Sweet Potato Varieties

By National Gardening Association Editors

To grow sweet potatoes you have to start with young sweet potato plants, variously called slips, draws, poles or transplants. These are simply tall sprouts grown from sweet potatoes kept from the previous crop. You can call these sprout-producing sweet potatoes "seed potatoes". One potato will produce many slips or plants.

Buying Slips

You can grow your own plants, or buy them from a local garden center or a mail-order company. Most home gardeners purchase plants locally or through the mail. Shop for "certified" plants, since these are grown under carefully controlled conditions and are virtually free of diseases and pests. Good slips will be stocky, 6- to 9-inches long, and have at least 5 leaves, tough stems and healthy root systems.

If you order certified plants through the mail (an easy way for northern gardeners to start sweet potatoes), be sure to specify the date you want to receive them -- when your soil has warmed up and the danger of frost is past.

Slip Care

When you receive the slips, unpack them right away. Damaging heat can build up in a tight package of plants. The slips may look limp and pale, but they'll usually be fine. Sweet potato plants are tough. Even ones that smell a bit off can come back and give good results. To revive them before planting, stick the roots in water for a day or so, and they'll perk up. You can store the plants for a week or so if you must wait before planting them. Just pack the roots in damp peat moss or soil and keep them moist.

Sweet Potato Varieties

There are two basic types of sweet potatoes: moist- and dry-fleshed. Most of the popular varieties are the moist-fleshed types; these types convert more starch to sugar during cooking, making them sweeter to eat. The dry-fleshed types have a mealier texture when cooked and aren't as widely grown. Below are some of the most commonly available varieties to home gardeners.

'Beauregard' (90 days); Red-orange skin covers orange flesh. This new, quick-maturing variety produces high yields with little cracking.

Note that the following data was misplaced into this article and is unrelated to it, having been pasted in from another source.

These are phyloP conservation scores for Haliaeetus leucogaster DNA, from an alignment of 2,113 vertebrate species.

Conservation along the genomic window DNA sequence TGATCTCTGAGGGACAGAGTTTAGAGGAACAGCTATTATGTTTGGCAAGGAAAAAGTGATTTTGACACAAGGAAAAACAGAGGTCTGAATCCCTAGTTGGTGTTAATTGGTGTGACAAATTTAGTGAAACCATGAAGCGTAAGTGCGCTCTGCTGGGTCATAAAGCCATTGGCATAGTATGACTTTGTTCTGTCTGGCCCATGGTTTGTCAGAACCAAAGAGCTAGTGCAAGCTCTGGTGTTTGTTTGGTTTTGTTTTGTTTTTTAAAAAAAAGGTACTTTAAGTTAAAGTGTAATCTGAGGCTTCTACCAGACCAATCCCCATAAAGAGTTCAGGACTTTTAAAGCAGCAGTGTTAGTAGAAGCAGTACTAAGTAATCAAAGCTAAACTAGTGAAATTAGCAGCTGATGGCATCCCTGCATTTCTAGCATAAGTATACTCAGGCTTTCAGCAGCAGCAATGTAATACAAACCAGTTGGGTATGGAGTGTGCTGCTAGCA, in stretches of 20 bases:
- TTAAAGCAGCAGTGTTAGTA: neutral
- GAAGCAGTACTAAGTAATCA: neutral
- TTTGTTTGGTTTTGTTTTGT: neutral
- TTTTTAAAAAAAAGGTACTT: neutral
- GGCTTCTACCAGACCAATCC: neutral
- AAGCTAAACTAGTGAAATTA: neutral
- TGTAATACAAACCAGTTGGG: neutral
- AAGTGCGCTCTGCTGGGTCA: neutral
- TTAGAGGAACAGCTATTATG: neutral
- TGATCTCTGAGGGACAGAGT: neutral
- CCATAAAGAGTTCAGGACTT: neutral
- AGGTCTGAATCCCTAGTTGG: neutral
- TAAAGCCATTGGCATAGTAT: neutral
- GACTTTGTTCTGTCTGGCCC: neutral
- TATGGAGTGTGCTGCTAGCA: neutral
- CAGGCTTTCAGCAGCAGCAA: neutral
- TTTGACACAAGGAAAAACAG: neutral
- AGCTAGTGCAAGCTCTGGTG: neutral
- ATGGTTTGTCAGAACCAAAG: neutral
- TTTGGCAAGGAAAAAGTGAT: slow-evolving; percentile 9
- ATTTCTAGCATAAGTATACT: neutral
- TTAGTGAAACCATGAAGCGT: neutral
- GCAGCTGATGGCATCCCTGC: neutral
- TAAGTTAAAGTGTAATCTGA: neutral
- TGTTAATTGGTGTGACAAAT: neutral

'Bush Porto Rico' (110 days); Copper skin covers sweet, moist, deep orange flesh. An excellent baker and a good space-saving variety.

'Centennial' (100 days); Copper-orange skin covers fine-grained, soft orange flesh with tapered roots. Leading variety grown in the U.S.; high yielding and a good keeper.

'Georgia Jet' (90 days); Red skin covers moist, deep orange flesh. Extremely fast-growing type; good for the North.

'Jewell' (100 days); Copper-skin covers moist orange flesh. Vigorous vines produce shapely roots that are good keepers.

'Vardaman' (110 days); Golden yellow skin covers deep red-orange flesh. Bush variety with unique purple foliage.

'White Yam' (100 days); also called 'White Triumph'. White skin covers dry white flesh. One of the oldest sweet potato varieties; tubers grow on compact vines.

Other articles in this series:
1. Getting Started With Potatoes
2. A Brief History of the Potato
3. How Potatoes Grow
4. Irish Potato Varieties
5. Potato Rotations and pH
6. Soil Preparation for Potatoes
7. Sweet Potato Basics
8. Sweet Potato Varieties ← you're on this article right now
9. Potato Essentials
10. Sweet Potato Essentials

This article is a part of our Vegetable Gardening Guide for Potatoes and Sweet Potatoes / Getting Started.

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